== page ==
Nursing home cases may give rise to medical malpractice cases against physicians. When a patient enters a nursing home, he usually gives up his regular treating doctor. Most nursing homes have physicians on staff or on call who specialize in geriatrics. These physicians are recommended or chosen by the nursing home. They assume responsibility for patient care and obtain payment from the resident or from Medicare/Medicaid. A nursing home physician may have as many as 90% or more of the nursing home residents as patients. She may visit the patient only once every 30 to 60 days.

In some cases, it will be important to determine whether the nursing home met its requirement of calling a physician and, if so, whether the physician responded appropriately. If the nursing records indicate a telephone call to a physician, records should be checked to see whether the physician entered any orders. It may be that he was not reached, did not return phone calls or did not bother to visit the nursing home patient until his next scheduled visit. A nursing home physician is held to the same standards as any other physician, and any deviation which causes injury can give rise to a malpractice claim. OBRA also has regulations related to the duties of medical directors and the responsibilities of the nursing facility.

Suing Under The Federal False Claim Theory

As I have written previously in these pages, it may also be possible to sue the nursing home and/or treating physician under the Federal False Claim Act Theory. If you can find that either the nursing home or the physician billed for services that he did not provide, a separate claim for fraud under the qui tam statute can be prosecuted.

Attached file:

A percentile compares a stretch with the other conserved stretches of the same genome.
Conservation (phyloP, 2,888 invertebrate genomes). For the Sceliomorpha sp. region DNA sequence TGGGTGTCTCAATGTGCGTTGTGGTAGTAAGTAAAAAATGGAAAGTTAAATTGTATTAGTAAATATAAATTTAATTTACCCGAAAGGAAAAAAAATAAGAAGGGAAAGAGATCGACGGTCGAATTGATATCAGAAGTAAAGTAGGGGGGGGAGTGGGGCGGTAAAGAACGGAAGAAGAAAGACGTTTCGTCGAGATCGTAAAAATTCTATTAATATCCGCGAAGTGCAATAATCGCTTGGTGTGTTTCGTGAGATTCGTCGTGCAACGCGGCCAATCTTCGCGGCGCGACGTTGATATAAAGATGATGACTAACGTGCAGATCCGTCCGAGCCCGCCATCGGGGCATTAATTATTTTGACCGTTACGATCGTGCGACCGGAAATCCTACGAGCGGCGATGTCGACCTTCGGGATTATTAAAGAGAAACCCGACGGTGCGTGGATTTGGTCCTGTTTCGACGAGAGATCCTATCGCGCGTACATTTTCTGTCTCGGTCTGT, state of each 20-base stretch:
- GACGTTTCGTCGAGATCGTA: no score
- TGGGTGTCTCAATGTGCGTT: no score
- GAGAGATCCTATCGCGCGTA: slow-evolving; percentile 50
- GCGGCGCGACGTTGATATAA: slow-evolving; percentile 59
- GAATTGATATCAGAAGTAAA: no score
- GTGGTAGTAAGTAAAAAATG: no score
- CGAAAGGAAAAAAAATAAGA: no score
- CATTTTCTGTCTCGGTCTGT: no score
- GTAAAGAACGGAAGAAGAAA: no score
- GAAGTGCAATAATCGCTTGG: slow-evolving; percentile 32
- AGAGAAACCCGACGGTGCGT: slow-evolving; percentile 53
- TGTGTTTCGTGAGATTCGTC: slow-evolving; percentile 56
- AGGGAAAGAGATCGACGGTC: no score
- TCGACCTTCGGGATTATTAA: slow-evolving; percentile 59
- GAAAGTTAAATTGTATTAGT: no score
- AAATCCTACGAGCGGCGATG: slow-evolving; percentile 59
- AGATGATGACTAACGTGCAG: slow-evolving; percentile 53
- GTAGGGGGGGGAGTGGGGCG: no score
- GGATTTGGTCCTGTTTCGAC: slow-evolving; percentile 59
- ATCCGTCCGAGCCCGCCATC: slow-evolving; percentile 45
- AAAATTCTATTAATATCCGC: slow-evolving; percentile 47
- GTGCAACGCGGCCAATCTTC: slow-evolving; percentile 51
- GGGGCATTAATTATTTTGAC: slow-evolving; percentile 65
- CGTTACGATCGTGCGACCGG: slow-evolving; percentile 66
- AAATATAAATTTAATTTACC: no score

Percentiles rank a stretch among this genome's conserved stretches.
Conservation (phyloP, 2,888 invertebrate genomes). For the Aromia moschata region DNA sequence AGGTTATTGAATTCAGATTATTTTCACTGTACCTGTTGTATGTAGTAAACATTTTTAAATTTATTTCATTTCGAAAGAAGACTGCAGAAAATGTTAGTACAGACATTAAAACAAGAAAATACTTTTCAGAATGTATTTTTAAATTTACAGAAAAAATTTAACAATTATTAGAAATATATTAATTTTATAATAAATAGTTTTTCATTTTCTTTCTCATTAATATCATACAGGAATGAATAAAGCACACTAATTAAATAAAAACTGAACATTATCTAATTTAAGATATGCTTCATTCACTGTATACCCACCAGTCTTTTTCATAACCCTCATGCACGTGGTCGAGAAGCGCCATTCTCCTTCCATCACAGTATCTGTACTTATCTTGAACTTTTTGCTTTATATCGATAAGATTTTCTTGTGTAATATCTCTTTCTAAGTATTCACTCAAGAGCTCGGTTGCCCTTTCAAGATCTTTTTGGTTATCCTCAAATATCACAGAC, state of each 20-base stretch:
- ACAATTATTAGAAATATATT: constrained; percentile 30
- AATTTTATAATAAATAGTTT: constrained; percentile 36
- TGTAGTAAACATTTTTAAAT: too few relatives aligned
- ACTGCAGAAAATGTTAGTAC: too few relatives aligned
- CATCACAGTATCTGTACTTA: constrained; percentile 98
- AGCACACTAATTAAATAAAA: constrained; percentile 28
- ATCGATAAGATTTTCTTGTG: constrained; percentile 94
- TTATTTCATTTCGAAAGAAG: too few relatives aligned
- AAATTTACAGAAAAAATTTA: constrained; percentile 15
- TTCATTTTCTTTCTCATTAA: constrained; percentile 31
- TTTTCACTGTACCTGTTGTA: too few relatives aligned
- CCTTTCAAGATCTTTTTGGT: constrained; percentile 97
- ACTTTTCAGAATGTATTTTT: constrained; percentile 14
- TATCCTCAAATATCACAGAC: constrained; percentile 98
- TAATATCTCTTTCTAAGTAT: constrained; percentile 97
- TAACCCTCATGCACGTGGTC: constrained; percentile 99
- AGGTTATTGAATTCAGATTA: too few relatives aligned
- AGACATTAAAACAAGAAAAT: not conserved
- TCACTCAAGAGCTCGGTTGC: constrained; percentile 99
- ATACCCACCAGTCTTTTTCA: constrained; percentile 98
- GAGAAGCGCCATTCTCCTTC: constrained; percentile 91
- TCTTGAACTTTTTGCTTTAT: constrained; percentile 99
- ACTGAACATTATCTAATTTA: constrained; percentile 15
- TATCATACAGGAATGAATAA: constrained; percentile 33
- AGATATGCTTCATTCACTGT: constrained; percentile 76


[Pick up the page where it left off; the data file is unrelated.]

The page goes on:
Nursing homes or physicians who submit false claims to Medicare can be held liable for treble damages, plus a penalty of five to ten thousand dollars per claim, plus attorney’s fees. When there is such a situation, the qui tam plaintiff is entitled to a contingent percentage of any recovery.


Whenever you start a nursing home case, you should always keep in mind that there may be more claims than you are initially aware of. It is therefore very important that you obtain complete copies of all the medical records and read them carefully. The Code of Federal Regulations provides that a nursing home facility must return medical records to the party requesting them within 48 hours of the receipt of the request.

Numerous laws require certain injuries to be investigated, and these injury reports should be demanded. They are not privileged because they were done to comply with the statute and not in anticipation of litigation. OBRA requires that nursing homes have a process under which complaints of mistreatment, neglect or abuse are reported immediately to the administrator of the facility and to other officials in accordance with state law. The facility must have evidence that all alleged violations are thoroughly investigated.

In order to process a nursing home case, you need to become familiar with OBRA (42 U.S.C. § 1302 and 1395) and the regulations promulgated under it (42 C.F.R. § 483 et seq.).

Plaintiff’s lawyers have a unique responsibility to represent the victims of our society. The helpless elderly person lying in a nursing home is at great risk, and we as lawyers need to protect them. The senior citizen who is abused or injured or who suffers a broken hip or an ulcer, not only could be your father or mother, it could be the juror’s father or mother. The assumption that because they are old and sick, they have no social value is outrageous and erroneous. Everyone’s life has value. When negligence fills the last stages of life with pain or markedly shortens them, there should be compensation.